Leslie Feinberg, who identified as an anti-racist white, working-class, secular Jewish, transgender, lesbian, female, revolutionary communist, died on November 15. You can read her obituary, lovingly written by her partner, Minnie Bruce Pratt, here. Feinberg wrote extensively about the complexities of gender as well as the links between socialism and LGBT history. Many of her book titles, speeches, interviews, articles, and podcasts can be accessed via her website. Take a look!
At the time of her death Feinberg was preparing a 20th anniversary edition of Stone Butch Blues, a free access edition, which can be read and downloaded on-line. This edition is dedicated to CeCe McDonald, a young Minneapolis (trans)woman organizer and activist sent to prison for defending herself against a white neo-Nazi attacker, and will contain a slideshow, “This Is What Solidarity Looks Like,” documenting the breadth of the organizing campaign to free CeCe McDonald. A group of friends are continuing to work to post Feinberg’s final writing and art online at Lesliefeinberg.net (coming soon).
Today’s fabulously elaborate animated Google Doodle pays tribute to beloved children’s author Maurice Sendak, who died last year. Rotating stage-layers include some of the main characters of Sendaks’ illustrations from Where The Wild Things Are, In The Night Kitchen, and others. Sendak lived with his partner, Dr. Eugene Glynn, for 50 years. Not featured: scenes from one of my personal favorites, Chicken Soup With Rice; read to me often as a kid by my own Jewish grandmother.
In June I saw a charming group
Of roses all begin to droop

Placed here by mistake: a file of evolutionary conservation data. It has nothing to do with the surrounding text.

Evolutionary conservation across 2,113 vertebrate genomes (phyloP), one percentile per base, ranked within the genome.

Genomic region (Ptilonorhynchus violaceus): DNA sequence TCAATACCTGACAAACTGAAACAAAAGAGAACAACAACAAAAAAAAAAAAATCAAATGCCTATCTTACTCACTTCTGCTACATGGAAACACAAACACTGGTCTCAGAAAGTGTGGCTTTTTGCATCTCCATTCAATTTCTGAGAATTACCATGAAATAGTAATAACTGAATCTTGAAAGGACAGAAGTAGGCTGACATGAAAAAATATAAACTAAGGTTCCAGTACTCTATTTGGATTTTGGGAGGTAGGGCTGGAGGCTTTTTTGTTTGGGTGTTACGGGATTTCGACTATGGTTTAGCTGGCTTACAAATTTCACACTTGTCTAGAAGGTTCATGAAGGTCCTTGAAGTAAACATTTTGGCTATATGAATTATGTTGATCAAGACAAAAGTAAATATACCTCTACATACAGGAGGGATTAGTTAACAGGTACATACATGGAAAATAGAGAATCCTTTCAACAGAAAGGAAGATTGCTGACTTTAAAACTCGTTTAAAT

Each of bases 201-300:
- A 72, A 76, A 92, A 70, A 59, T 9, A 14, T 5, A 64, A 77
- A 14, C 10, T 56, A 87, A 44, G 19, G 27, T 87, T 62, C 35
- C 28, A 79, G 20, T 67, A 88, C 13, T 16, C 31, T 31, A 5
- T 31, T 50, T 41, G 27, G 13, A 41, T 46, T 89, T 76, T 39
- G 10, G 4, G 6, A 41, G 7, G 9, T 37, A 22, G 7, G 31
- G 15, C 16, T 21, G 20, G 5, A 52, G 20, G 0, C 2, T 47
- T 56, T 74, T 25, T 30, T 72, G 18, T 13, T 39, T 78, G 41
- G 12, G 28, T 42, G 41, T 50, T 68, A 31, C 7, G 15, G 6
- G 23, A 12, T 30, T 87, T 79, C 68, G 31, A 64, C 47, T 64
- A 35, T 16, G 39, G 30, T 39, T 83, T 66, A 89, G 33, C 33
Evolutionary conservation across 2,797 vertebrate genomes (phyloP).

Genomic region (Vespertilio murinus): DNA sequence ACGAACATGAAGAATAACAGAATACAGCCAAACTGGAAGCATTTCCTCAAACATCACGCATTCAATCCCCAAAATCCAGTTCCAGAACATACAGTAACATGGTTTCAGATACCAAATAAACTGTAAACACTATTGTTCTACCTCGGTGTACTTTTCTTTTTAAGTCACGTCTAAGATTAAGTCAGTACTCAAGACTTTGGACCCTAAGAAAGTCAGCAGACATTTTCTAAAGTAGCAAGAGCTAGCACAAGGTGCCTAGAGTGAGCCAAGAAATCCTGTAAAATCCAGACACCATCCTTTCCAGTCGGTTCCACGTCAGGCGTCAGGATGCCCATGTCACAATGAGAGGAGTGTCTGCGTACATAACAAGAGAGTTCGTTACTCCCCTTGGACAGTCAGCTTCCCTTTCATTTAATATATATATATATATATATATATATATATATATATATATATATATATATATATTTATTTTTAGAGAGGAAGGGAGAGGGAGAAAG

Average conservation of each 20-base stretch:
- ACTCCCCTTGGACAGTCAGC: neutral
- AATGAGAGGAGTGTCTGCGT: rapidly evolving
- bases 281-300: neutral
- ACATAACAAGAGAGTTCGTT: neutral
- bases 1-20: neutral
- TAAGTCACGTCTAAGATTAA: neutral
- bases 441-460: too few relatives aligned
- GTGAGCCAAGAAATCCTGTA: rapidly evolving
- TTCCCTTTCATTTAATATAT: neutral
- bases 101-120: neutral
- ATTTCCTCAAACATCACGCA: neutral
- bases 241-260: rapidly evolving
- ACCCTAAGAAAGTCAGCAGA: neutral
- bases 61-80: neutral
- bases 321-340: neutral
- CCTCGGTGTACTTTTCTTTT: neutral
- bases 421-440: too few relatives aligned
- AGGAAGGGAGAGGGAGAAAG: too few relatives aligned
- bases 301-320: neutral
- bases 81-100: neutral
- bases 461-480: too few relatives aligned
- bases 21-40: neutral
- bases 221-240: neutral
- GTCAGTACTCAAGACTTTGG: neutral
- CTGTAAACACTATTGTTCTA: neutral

I pepped them up with chicken soup!
Sprinkle once, sprinkle twice
Sprinkle chicken soup with rice.
“Nothing is more impotent than an unread library” says Waters in the 6th chapter of his book Role Models (2010), one of my personal favorite reads of the summer. Here, Waters confesses his love and admiration for his friends and heroes Johnny Mathis, Leslie Van Houten, fashion designer Rei Kawakubo and others, including the authors of and characters featured in the following books:
- Denton Welch’s 1945 novel In Youth Is Pleasure (“so precious, so beyond gay, so deliciously subversive…”)
- Lionel Shriver’s We Need To Talk About Kevin (2003) (“a hit cult book for women without offspring who were finally able to admit they didn’t want to give birth.”)
- Christina Stead’s 1965 The Man Who Loved Children (a “devastating portrait of one of the most hateful, spiteful, unhappy marriages ever imagined…”)
- Jane Bowles’s 1943 Two Serious Ladies (“Tennessee Williams’s ‘favorite book’ might just perk up your mood.”)
- Darkness and Day by Ivy Compton-Burnett (1951) (“Little actual action, almost no description, and endless pages of hermetically sealed, stylized, sharp, cruel, venomous Edwardian dialogue.”)
- and (from a subsequent chapter) The Life and Times of Little Richard (1984) (“perhaps the best and most shocking celebrity tell-all book ever written…It’s a real lulu.”)
And guess what?! Brooklyn Public Library has them all! Well, all but one. I checked.
Waters advises his readers, “You should never just read for ‘enjoyment.’ Read to make yourself smarter! Less judgemental. More apt to understand your friends’ insane behavior, or better yet, your own. Pick ‘hard books.’ Ones you have to concentrate on while reading. And for God’s sake, don’t let me ever hear you say ‘I can’t read fiction. I only have time for the truth.’ Fiction is the truth, fool! Ever hear of ‘literature’? That means fiction, too, stupid.”
A party for queer librarians and those who love them!
You don’t have to be a queer librarian; you just have to dance with one!